“I have really enjoyed my time working on the Ecoteer Rainforest Conservation Station project. I love getting to spend so much time in the rainforest. It is so full of life that you never know what you are going to experience, and so each trek is unique. I also enjoy getting the opportunity to interact with people from all over the world as well as learning bush craft skills from the Bateq people. I am very grateful that I have been able to contribute to this project. It is an experience that I will never forget.“
Danielle Tucker, Australia
From the moment we were first picked up from the train station, until we left we were looked after by the wonderful staff. Upon arrival at the accommodation centre, we were greeted with a nice comfy bed in a large gender split dorm room. The next day our group were led into the jungle to look for signs of animals and animal poaching, in particular traps which we took the pleasure of destroying. We saw many interesting footprints, critters and stunning scenery along the way. Just be sure to watch for the leeches!
Trek for Conservation in the Rainforest next to Taman Negara
Get involved with the projects anti-poaching patrols in the Sungai Yu wildlife corridor which connects the Taman Negara to the Titiwangsa range. Help our team track clues of human activities in the forest to reduce poaching, a very important cause for Malaysian wildlife. Additionally, look for animal tracks. These could be pugmarks or scratch marks from elephants, tigers, sun bears, tapir, gibbons and more. This information is recorded using GPS by our team and provides an insight in to how successful the wildlife corridor is.
Support the Batek Forest Tribe People
Also, you will enjoy another aspect of jungle trekking for conservation: foraging and camping with the Batek people. This aboriginal tribe is still very connected to the rainforest. It is an honour to be in the rainforest with some of the few people who have called it their home for centuries…. a unique experience! Furthermore, this is a chance to learn authentic bush and survival skills. So you may be cooking in bamboo and sleeping under a traditional natural shelter, hand-made by the jungle pros. The ‘developed’ world is catching up on the Batek as their forests are being cleared for plantations. So our project is enabling them to gain an income using their traditional forest skills.
Some of the best Limestone Caving
Lastly, Merapoh is famous for wild limestone karsts, probably some of the best in Peninsular Malaysia. You will join a local cave excursion team to explore these many caves. They still have species yet to be documented and named by science. The caves are under constant threat of being mined or removed to make way for development, so an increased presence in these caves promotes their use in the tourism industry. Ultimately preventing these essential widlife habitats from being destroyed.
If you want to go jungle trekking for conservation of the lush rainforest, learn about it, explore it and help preserve its animals, plants and people, then this adventure conservation experience is for you!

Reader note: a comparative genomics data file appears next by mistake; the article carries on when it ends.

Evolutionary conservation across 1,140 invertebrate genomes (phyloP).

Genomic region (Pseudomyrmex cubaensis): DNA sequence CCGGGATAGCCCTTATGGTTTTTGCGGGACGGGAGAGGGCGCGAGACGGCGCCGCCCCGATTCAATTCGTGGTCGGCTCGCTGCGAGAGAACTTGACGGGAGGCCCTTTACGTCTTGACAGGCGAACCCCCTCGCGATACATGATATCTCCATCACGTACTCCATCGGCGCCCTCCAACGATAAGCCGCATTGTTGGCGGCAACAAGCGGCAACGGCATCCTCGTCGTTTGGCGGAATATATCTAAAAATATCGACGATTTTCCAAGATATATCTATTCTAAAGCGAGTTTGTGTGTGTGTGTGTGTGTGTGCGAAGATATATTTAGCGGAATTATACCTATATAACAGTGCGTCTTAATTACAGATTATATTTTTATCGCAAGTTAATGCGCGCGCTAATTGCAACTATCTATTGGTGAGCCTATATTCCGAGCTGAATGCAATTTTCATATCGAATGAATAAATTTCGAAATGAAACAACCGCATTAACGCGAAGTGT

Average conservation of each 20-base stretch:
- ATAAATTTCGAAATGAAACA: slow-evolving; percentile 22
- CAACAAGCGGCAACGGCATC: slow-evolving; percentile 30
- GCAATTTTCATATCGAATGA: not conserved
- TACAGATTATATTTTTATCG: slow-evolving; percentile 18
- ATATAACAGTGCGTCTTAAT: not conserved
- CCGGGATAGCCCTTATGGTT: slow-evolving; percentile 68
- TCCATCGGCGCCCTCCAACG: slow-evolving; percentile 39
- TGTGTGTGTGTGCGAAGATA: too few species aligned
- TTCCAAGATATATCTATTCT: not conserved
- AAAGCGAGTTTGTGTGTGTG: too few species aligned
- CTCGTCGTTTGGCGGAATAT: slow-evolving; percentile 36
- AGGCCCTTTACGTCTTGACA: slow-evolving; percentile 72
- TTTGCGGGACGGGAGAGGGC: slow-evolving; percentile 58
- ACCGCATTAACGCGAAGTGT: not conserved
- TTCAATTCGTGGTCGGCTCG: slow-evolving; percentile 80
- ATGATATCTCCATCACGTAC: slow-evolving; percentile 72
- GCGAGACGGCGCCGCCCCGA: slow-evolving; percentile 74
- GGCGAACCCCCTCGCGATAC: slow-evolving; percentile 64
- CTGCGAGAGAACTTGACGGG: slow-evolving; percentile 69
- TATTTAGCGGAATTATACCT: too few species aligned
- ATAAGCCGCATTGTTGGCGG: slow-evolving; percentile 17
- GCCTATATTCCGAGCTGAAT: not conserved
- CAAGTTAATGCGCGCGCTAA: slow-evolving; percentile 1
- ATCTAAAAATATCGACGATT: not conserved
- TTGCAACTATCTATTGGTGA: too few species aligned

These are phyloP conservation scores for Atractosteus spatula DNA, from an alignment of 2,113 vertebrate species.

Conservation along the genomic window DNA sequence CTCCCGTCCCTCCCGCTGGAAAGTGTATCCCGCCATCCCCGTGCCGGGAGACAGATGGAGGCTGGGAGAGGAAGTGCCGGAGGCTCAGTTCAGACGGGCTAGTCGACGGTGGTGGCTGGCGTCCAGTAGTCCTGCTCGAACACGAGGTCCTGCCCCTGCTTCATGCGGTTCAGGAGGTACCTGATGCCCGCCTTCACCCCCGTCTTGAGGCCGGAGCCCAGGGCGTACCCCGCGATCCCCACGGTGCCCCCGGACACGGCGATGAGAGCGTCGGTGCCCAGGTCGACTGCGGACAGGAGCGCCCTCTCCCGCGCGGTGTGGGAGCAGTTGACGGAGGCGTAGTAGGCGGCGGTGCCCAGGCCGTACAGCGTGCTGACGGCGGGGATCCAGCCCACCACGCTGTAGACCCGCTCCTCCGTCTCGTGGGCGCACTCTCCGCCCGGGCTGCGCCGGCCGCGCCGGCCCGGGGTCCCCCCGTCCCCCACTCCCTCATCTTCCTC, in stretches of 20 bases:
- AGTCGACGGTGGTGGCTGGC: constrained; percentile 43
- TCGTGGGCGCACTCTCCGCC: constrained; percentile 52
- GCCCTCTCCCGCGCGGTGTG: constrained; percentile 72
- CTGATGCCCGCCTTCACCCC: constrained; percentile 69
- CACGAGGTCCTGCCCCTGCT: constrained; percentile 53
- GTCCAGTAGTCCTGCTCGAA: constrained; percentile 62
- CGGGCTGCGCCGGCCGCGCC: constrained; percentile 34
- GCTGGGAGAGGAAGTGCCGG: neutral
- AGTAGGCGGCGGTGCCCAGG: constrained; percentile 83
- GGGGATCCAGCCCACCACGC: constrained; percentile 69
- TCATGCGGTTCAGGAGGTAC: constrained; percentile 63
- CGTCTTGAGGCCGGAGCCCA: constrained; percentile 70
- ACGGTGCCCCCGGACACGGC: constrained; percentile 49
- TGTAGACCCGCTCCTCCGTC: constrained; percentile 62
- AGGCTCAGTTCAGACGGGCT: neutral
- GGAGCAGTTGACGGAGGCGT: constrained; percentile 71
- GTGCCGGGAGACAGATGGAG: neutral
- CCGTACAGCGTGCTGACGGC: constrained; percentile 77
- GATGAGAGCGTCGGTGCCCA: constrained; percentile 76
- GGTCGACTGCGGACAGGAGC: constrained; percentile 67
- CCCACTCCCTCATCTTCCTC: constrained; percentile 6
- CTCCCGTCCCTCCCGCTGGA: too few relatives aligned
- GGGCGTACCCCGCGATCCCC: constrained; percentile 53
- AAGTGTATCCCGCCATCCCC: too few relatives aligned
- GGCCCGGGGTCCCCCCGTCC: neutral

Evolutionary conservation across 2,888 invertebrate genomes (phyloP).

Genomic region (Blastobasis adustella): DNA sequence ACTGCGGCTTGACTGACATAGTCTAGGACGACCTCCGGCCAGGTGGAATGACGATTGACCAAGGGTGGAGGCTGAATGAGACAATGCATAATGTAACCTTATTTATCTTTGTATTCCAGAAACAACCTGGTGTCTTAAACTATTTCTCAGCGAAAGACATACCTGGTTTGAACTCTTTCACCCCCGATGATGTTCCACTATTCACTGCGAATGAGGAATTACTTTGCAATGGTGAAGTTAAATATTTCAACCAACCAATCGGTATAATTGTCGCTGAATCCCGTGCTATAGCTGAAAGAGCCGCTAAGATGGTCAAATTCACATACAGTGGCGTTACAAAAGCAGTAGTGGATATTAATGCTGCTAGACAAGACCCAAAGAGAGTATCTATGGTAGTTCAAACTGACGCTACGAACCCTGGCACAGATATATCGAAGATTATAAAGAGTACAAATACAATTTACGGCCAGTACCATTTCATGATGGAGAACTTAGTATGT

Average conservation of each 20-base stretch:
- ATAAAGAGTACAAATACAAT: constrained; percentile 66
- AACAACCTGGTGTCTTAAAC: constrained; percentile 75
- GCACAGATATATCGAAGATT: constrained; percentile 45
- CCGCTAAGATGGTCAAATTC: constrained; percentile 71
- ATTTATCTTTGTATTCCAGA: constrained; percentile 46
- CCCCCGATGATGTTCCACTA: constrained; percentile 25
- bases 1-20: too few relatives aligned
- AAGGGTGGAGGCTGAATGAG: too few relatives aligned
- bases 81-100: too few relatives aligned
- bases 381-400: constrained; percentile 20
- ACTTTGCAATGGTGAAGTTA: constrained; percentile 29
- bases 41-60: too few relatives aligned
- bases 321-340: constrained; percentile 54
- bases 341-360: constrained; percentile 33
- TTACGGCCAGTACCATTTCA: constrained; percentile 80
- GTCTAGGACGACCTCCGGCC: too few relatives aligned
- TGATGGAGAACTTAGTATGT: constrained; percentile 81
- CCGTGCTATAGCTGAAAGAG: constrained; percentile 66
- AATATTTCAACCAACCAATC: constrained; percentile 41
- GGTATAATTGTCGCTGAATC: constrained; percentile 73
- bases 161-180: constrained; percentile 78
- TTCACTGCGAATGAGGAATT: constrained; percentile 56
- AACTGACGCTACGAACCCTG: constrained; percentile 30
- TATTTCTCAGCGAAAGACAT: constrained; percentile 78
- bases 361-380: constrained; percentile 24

PLEASE BE AWARE
Large animals live in these forests, but it is rare to actually see any because they are mostly nocturnal. However you will see many signs of their whereabouts which is exciting in itself!
2019 Pricing for International Volunteers
1 week RM2,332 (£439/$572)
2 weeks RM4,081 (£767/$1,000)
3 weeks RM6,413 (£1,206/$1,571)
4 weeks RM8,162 (£1,534/$1,999)
*All prices are based on Malaysian Ringgit (MYR). All international prices are subject to change depending on the current exchange rate.
2019 Pricing for Malaysian Volunteers
1 week RM1,516
2 weeks RM2,653
3 weeks RM4,169
4 weeks RM5,306
Includes: food, dorm accommodation with shared bathroom, food and cooking facilities, all volunteer activities, travel from bus stop to project house.
Excludes: insurance, visa costs, flight fares, food/activities not included in the project
All arrivals are on a Sunday, departures also on a Sunday
All year round. Every two weeks starting from Sunday 20th January until Sunday 8th December.
These jungle walks are fascinating and will really allow you to feel like one of the animals in the forest whilst looking out for signs of poachers. If any snares are found, the GPS locations will be recorded and then they will be destroyed. Even old discarded snares continue to catch animals so it is vital that they are removed to prevent any further harm. If you’re keen to develop the skills needed for rainforest conservation, you will also be taught how to use GPS for location recording! Here, you will learn how to log the coordinates of any pug marks, snares, land clearings or road kill found.
Walks are generally 3-5 hours long depending on the group and the route chosen, and are at a slow pace to enable the guides to search for tracks and animal signs. Although the humidity and inevitable encounters with leeches is not for the faint hearted, this is an adventure to remember for a lifetime!